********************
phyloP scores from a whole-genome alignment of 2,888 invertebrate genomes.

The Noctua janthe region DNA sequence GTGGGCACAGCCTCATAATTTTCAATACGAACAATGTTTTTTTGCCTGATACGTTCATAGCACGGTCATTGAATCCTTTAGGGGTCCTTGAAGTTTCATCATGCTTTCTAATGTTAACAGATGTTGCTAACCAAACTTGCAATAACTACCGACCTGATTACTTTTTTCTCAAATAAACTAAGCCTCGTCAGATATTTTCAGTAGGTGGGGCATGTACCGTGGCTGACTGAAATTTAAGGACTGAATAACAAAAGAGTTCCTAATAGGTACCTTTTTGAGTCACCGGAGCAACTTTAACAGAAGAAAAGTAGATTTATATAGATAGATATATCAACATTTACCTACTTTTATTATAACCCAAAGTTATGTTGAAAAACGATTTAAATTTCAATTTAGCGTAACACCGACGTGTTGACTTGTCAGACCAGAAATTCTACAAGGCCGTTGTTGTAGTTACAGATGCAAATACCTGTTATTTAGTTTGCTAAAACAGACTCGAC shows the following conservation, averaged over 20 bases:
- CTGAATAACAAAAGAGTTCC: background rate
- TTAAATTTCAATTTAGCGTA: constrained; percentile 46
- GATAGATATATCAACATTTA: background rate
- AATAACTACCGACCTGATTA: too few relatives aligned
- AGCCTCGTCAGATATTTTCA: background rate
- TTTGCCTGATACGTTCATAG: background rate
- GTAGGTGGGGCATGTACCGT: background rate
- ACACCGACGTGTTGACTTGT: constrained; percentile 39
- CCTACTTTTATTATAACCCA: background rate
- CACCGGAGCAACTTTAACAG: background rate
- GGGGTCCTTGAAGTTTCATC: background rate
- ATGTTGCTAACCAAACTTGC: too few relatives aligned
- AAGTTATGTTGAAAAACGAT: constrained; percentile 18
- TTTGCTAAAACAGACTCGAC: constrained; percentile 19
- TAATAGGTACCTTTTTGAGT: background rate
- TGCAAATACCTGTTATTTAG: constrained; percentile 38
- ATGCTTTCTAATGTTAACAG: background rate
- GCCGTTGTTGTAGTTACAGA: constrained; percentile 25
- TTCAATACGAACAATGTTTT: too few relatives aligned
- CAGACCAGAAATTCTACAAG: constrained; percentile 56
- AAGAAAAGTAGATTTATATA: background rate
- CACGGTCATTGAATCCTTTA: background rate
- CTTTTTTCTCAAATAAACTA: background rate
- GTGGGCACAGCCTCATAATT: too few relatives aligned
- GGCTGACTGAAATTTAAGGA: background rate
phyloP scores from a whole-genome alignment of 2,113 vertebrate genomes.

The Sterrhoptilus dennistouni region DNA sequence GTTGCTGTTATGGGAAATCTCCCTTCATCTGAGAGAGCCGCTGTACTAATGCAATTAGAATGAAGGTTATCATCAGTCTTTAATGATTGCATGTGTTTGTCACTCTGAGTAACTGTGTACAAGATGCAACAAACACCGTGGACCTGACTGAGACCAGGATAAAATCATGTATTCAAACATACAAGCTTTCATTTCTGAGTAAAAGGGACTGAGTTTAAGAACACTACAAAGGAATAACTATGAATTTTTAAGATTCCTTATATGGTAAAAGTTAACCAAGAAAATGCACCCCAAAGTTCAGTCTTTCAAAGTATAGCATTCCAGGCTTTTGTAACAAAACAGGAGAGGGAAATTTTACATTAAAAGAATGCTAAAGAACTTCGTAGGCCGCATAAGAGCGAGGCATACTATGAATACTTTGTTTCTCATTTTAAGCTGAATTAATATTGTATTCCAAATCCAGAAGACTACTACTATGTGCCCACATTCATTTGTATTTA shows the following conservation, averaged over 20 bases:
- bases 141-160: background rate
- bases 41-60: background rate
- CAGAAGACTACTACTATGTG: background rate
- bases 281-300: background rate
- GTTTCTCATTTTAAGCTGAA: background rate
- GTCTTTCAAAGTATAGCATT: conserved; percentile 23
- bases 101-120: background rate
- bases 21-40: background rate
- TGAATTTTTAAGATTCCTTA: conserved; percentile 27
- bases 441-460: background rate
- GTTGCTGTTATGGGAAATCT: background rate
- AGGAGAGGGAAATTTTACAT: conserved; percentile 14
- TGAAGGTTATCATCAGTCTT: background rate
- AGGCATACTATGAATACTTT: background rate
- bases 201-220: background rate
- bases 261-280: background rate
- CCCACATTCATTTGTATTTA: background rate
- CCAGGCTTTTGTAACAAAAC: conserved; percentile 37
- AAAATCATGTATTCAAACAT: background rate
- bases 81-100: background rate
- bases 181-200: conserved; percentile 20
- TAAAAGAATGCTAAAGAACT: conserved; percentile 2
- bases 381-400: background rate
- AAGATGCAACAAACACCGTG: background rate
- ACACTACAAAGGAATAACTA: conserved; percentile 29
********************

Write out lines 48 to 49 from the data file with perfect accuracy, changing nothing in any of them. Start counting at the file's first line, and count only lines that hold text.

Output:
- AAAATCATGTATTCAAACAT: background rate
- bases 81-100: background rate